Speaking to a friendly crowd in New York City on Monday, House Speaker Nancy Pelosi was in boast mode telling an audience of supporters and amnesty activists how she successfully appealed to President Trump to delay plans to have Immigration and Customs Enforcement (ICE) ramp up efforts to remove illegal aliens with final deportation orders.
“One [deportation]is too many,” she told an audience of supporters at Elmhurst Hospital in Queens, New York, adding that “you cannot be ignoring the rights of immigrants in our country.”
What Pelosi is willfully ignoring is that immigration judges only issue final orders after an alien has exhausted every right to appeal and has received full due process.
“It is a false narrative. These are families that have had full due process. We are not breaking up families,” acting ICE director Mark Morgan said in blasting Pelosi’s rhetoric in a Fox News interview.
Morgan further criticized Congress for continuing to delay action on the administration’s request for supplemental funding for ICE and other agencies responding to the border crisis. While the Senate has taken initial action on moving a bill that would provide the minimum funds to address the immediate humanitarian needs at the border, the Democrat-controlled House just rolled out a $4.5 billion border bill on Friday evening.
Pelosi insisted during her remarks at Elmhurst Hospital that this week the House would pass a bill that “will meet the humanitarian needs,” but “will have the minimal interior enforcement, and no wall.”
By the time Pelosi had returned to Capitol Hill on Monday evening, her promise was in doubt as radical members of the Democratic caucus were demanding no funding for ICE and Customs and Border Protection (CBP) and she was struggling to contain the revolt.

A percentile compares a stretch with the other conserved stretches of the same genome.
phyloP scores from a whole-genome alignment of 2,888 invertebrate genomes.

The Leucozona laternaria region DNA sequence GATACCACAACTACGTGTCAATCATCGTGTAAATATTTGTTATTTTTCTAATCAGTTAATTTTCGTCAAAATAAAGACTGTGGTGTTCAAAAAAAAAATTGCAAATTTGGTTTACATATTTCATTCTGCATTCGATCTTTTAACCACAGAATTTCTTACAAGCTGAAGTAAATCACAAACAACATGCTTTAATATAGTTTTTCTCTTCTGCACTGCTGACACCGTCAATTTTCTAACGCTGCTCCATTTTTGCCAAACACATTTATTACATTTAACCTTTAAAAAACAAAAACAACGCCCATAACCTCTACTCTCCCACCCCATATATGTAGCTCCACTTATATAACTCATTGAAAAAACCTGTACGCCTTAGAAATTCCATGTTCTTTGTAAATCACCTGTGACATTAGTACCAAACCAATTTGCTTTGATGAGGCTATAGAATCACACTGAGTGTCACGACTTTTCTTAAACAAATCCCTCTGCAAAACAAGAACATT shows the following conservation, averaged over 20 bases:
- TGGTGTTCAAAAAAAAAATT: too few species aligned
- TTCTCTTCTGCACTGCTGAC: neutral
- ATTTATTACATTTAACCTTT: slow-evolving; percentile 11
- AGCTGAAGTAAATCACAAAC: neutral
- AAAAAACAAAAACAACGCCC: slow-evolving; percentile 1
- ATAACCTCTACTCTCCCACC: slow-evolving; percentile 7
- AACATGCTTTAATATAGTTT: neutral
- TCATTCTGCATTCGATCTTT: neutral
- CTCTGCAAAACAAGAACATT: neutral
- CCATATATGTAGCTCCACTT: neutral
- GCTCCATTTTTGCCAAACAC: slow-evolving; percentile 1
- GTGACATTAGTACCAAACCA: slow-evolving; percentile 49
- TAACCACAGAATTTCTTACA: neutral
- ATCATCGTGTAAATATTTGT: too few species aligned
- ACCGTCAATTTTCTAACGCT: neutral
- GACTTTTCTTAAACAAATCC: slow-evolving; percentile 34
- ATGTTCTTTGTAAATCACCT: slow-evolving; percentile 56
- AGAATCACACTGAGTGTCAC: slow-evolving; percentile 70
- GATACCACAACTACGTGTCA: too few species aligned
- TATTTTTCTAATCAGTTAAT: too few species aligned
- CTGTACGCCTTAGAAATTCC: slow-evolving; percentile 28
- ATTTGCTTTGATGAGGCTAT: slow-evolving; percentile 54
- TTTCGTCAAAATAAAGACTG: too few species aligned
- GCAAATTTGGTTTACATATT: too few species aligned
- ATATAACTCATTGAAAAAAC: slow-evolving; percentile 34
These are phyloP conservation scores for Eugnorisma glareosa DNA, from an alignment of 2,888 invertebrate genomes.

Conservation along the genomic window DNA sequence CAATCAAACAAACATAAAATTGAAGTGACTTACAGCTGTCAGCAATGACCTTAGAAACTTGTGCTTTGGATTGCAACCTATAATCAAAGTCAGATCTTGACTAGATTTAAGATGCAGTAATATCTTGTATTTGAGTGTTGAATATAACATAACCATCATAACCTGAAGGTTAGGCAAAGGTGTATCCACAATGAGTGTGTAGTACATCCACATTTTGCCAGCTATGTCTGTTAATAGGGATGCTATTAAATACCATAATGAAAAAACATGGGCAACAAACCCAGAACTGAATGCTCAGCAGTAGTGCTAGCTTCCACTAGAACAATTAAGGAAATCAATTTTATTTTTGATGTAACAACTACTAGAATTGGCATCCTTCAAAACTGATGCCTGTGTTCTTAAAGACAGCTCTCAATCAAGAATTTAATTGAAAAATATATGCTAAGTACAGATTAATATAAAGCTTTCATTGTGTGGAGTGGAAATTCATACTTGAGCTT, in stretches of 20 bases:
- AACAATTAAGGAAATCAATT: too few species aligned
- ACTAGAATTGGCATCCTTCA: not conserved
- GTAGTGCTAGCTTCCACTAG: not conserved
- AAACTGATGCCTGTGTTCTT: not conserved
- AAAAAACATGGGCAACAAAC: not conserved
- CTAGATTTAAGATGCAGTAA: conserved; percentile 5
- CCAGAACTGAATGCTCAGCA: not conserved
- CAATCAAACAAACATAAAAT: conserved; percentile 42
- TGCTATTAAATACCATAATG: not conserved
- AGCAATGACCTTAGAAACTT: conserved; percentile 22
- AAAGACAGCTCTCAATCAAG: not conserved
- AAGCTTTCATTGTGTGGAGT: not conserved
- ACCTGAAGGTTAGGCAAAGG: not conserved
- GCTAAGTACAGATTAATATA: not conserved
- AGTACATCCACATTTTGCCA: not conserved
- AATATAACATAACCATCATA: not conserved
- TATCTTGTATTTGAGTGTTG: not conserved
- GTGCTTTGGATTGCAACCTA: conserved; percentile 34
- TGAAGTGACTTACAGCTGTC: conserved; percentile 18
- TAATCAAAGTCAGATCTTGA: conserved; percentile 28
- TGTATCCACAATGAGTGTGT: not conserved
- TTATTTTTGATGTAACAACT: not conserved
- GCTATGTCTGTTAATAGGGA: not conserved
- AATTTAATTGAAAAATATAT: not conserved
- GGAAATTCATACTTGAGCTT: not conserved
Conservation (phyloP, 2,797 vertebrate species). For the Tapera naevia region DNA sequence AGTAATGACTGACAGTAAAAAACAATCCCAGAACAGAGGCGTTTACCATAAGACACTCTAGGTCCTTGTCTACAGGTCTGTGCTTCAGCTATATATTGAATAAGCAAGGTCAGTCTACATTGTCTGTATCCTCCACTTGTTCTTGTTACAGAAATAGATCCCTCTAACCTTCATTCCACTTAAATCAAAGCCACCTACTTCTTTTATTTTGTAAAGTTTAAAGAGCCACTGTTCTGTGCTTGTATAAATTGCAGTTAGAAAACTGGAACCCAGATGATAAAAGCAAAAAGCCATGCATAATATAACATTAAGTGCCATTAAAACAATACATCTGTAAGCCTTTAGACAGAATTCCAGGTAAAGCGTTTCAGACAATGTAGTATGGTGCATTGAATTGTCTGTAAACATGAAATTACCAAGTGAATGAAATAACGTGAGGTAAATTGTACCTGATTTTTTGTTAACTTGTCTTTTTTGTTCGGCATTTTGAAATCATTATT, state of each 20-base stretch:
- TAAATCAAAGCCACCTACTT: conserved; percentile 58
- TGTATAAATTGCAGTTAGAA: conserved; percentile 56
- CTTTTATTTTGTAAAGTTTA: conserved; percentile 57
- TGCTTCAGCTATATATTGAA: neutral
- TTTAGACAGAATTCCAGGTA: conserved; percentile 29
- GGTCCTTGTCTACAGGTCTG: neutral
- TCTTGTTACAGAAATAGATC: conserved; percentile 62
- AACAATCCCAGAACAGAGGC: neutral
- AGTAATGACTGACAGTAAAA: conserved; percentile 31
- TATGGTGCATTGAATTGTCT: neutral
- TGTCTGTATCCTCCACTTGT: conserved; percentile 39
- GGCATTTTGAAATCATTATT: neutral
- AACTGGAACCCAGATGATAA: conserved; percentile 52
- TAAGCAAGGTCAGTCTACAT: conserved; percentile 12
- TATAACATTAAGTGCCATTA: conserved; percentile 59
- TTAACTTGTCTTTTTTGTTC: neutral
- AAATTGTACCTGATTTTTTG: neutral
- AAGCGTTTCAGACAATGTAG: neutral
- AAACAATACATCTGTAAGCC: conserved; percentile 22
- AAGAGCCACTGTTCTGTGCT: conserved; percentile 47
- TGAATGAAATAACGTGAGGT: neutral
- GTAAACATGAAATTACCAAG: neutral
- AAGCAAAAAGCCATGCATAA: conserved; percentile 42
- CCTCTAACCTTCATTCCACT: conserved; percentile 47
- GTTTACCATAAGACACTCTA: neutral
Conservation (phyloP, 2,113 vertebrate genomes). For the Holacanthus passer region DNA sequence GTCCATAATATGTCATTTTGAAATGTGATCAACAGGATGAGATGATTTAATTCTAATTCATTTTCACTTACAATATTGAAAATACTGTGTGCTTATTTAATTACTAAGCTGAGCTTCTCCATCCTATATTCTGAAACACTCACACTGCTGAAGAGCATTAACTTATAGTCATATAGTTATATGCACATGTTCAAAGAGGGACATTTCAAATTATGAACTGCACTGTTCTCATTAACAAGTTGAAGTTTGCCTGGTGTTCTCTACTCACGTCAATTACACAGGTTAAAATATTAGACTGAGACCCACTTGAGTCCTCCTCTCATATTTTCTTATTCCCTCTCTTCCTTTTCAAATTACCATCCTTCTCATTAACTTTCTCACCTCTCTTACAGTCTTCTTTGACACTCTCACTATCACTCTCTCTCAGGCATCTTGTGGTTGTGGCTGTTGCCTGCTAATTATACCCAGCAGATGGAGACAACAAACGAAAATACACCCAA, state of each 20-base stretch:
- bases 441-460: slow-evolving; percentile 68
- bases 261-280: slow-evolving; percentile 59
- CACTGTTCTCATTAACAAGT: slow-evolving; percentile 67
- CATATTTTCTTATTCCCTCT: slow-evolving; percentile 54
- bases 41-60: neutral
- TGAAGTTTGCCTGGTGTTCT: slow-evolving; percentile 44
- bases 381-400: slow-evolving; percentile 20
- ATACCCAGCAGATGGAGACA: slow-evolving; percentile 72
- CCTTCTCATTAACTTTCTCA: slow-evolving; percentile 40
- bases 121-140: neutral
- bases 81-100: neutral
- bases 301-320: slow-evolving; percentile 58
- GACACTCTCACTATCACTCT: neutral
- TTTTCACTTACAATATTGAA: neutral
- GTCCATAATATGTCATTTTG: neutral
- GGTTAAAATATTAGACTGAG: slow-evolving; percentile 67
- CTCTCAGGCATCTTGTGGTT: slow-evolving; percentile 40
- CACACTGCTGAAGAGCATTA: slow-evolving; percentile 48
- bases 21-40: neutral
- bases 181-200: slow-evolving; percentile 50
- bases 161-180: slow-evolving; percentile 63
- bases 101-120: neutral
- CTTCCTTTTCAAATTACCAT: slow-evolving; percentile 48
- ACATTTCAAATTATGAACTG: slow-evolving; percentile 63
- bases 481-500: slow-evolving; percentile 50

Leading the charge of the amnesty brigade were Democratic Reps. Alexandria Ocasio-Cortez (New York), Ilhan Omar (Minn.), Ayanna Pressley (Mass.), and Rashida Tlaib (Mich.), who pledged to oppose a bill that “gives even more money to ICE and CBP and continues to support a fundamentally cruel and broken immigration system.”
Instead of providing the additional $1.2 billion to CBP and $128 million to ICE, the trio said, “We must abolish ICE. We must invest in community-based alternatives to detention. We must end the system of mass detention and deportation of immigrants.”
The demands were not new, as the threesome demanded much the same in February.
By the end of the month, Border Patrol agents had processed and housed 76,533 migrants who’d been apprehended on the southern border. By the end of May, that figure had nearly doubled to 144,278 – an increase that was not met with more funding for detention beds, border agents or changes to the asylum laws that are driving the crisis.
By Tuesday, the House Rules Committee still had not moved the Democratic funding bill because Pelosi and her leadership team had failed to garner enough support. It remains unclear whether either the House or the Senate will pass a supplemental spending bill by the time ICE and CBP funding is exhausted. If they do not, already overworked agents will not get paid, the private organizations that have contracts to care for migrant children will receive no funding, and the crisis on the border will get, unbelievably, worse.
If Congress fails to do even the basic, bare minimum, what hope can anyone have that they address the root causes of this man-made disaster.